An Indian man on death row in Pakistan after a military court sentenced him on charges of espionage, sabotage and terrorism has appealed to the country’s army chief for clemency.
India had earlier appealed to the International Court of Justice, the highest legal body under the United Nations, in the case of Kulbhushan Sudhir Jadhav. India said Pakistan had sentenced an innocent Indian citizen without granting him diplomatic access, which is in violation of an international treaty.
The court ordered Pakistan last month to delay Jadhav’s execution until the final verdict.
Pakistan says Jadhav confessed to being an Indian spy working to disrupt the development of the China-Pakistan Economic Corridor, a network of railways and roads that is part of the larger One Belt One Road Initiative launched by China.
In a 10-minute video released by the military, the second of its kind, Jadhav said his activities were designed to support separatist groups in Pakistan’s restive Balochistan province to “raise the level of insurgency.”
A news release by the Pakistan military’s public relations wing said Jadhav had “expressed remorse” over lives lost and damage caused by his actions and asked for mercy on “compassionate grounds.”
According to authorities, Jadhav claimed to have had a hand in sectarian violence, targeting Shi’ite Muslims, that had plagued Pakistan for a while.
Center of conflict
Balochistan has long been the center of a conflict between separatist insurgents and Pakistan’s military. It is also along the route of China’s planned economic corridor, which involves an investment of upward of $50 billion. The success of the project depends upon securing the routes.
Tensions between India and neighboring Pakistan, both nuclear-armed countries, have been high since a heavily armed group attacked an Indian air force base in Pathankot early last year. India blamed Pakistan-based militants for the attack.
The two sides have also been exchanging intermittent fire along the Line of Control, the de facto border in the disputed Kashmir region.
Text Courtesy: VOA NEWS
Protesters in Venezuela paid their final respects to a teenager who was killed this week during a demonstration against President Nicolas Maduro.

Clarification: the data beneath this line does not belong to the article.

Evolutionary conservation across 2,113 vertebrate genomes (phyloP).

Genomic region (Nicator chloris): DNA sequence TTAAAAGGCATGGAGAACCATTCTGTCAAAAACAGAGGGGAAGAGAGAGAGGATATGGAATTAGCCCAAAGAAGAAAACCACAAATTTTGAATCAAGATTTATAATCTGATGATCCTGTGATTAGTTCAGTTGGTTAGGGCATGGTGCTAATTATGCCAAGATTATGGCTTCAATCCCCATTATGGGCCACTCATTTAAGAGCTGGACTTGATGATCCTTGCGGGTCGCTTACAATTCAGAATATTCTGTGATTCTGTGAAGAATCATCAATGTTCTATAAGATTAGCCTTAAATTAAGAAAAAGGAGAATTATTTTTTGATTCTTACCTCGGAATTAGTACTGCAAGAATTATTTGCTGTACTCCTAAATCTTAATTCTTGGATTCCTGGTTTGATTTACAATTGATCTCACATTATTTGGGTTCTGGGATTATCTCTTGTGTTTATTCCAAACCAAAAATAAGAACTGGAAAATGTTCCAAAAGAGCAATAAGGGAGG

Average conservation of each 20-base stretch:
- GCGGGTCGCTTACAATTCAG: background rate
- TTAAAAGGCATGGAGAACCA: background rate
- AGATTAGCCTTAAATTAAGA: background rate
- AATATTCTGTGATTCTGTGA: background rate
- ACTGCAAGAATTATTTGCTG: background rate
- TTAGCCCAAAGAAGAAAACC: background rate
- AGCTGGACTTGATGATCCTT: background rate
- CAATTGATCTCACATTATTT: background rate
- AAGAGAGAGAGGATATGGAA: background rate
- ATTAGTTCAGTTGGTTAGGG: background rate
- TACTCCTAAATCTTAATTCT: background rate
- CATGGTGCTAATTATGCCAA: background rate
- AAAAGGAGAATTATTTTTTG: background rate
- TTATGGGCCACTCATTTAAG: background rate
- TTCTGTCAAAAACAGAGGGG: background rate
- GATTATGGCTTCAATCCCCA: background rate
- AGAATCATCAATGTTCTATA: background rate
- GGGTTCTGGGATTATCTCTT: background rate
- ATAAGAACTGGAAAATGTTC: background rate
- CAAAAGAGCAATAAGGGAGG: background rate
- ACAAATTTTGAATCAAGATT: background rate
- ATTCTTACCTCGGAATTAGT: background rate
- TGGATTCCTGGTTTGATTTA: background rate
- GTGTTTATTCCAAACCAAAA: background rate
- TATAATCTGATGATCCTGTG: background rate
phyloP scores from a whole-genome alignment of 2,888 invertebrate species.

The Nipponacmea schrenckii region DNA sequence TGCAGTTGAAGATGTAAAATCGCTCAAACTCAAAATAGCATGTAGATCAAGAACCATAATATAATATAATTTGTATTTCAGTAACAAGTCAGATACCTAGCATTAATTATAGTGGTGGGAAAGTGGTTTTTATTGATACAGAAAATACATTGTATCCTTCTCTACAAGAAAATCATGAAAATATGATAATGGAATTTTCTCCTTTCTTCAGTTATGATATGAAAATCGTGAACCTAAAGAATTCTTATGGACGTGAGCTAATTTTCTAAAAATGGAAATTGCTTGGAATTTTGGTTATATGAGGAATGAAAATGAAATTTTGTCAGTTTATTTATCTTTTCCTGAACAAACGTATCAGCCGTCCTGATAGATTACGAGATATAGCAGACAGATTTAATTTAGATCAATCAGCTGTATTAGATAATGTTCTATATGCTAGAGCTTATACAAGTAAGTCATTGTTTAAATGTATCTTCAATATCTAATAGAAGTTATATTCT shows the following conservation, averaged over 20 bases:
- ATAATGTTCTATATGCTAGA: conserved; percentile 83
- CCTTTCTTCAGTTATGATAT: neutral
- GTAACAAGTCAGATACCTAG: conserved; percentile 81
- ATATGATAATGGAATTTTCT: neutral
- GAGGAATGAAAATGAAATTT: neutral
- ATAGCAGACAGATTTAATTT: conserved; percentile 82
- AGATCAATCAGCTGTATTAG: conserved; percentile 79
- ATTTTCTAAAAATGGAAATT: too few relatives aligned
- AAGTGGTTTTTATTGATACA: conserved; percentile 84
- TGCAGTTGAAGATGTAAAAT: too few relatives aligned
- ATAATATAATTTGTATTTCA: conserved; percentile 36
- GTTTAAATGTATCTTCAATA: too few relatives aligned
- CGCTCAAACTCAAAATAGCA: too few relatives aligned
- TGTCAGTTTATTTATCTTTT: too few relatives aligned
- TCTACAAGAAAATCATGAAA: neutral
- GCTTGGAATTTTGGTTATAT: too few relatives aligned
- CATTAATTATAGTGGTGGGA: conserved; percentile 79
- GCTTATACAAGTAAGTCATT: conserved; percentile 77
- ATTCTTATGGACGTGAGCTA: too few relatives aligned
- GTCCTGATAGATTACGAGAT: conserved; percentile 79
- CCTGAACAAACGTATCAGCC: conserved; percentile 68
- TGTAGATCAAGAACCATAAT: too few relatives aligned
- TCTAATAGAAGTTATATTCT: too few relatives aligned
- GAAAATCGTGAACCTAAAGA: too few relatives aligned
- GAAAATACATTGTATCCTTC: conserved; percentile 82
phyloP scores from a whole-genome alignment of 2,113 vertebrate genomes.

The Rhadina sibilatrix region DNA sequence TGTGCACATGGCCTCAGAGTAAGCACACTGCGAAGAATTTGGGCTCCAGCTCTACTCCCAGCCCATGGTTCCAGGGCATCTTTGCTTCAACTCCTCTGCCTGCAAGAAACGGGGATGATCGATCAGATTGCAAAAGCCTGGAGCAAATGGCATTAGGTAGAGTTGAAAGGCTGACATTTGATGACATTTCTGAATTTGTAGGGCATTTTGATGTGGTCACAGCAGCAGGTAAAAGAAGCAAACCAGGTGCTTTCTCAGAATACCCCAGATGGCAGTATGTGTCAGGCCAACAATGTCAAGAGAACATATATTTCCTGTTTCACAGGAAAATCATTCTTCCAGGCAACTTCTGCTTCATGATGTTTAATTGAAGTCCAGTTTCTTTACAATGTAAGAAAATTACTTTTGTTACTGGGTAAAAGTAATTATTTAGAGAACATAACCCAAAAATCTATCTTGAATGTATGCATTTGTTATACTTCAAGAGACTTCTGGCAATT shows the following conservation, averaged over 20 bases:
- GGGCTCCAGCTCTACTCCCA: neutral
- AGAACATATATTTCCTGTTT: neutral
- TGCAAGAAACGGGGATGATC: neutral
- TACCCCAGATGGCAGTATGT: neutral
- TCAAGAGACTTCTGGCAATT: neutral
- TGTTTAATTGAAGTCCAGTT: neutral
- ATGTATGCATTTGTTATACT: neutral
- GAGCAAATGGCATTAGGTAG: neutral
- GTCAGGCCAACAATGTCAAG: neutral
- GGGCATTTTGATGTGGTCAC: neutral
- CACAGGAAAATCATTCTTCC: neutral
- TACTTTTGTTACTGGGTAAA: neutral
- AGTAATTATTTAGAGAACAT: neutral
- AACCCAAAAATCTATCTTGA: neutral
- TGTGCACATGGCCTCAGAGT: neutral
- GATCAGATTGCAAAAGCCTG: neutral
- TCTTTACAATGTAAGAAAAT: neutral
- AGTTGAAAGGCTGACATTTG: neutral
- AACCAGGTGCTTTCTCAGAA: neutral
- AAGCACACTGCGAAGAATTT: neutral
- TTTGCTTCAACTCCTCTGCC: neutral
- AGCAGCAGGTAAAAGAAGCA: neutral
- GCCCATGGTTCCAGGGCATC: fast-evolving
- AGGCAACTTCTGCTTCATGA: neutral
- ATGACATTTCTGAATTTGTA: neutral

Hundreds of protesters stopped Friday and knelt at a makeshift shrine, the site in Caracas where 17-year-old student Neomar Lander was killed Wednesday in clashes with police.
Venezuela’s opposition says the teen was killed by a tear gas canister fired directly at him, while the government says the youth died when a homemade mortar exploded in his hands.
In a news conference, Vice President Tareck El Aissami blamed the opposition for fomenting violence at the protests.
Demonstrators marched Friday to the headquarters of the Venezuelan Commission of National Telecommunications (CONATEL) to demand that it allow independent media outlets to operate.
The near-daily protests against the government of President Maduro have gone on for more than two months, leading to at least 65 deaths among pro- and opposition demonstrators, bystanders and security forces.
The socialist president has grown increasingly unpopular, as the country suffers crippling shortages of basic goods, however he retains control of the military.
News Courtesy: VOA NEWS
An Indian charity is using big data to pinpoint human trafficking hot spots in a bid to prevent vulnerable women and girls vanishing from high-risk villages into the sex trade.
My Choices Foundation uses specially designed technology to identify those villages that are most at risk of modern slavery, then launches local campaigns to sound the alarm.
“The general Indian public is still largely unaware that trafficking exists, and most parents have no idea that their children are actually being sold into slavery,” said Elca Grobler, the founder of My Choices Foundation.
“That’s why grass-roots awareness and education at the village level is so important to ending the human traffic trade,” Grobler said in a statement released late Tuesday.
The analytics tool — developed by Australian firm Quantium — uses a range of factors to identify the most dangerous villages.
It draws on India’s census, education and health data and factors such as drought risk, poverty levels, education and job opportunities to identify vulnerable areas.
There are an estimated 46 million people enslaved worldwide, with more than 18 million living in India, according to the 2016 Global Slavery Index. The Index was compiled by the Walk Free Foundation, a global organization seeking to end modern slavery.
Many are villagers lured by traffickers with the promise of a good job and an advance payment, only to find themselves or their children forced to work in fields or brick kilns, enslaved in brothels and sold into sexual slavery.
Almost 20,000 women and children were victims of human trafficking in India in 2016, a rise of nearly 25 percent from the previous year, according to government data.
While India has strengthened its anti-trafficking policy in recent years, activists say a lack of public awareness remains one of the biggest impediments.
In 2014, My Choices Foundation launched “Operation Red Alert,” offering educational programs to inform parents, teachers, village leaders and children about traffickers.
But with more than 600,000 villages across India and limited resources, the charity teamed up with Quantium to build the new data tool and use methods old and new to fight the criminals.
“We are helping to banish human trafficking, one village at a time, through a combination of highly sophisticated technology and grass-roots … education,” said Grobler.
Text Courtesy: VOA NEWS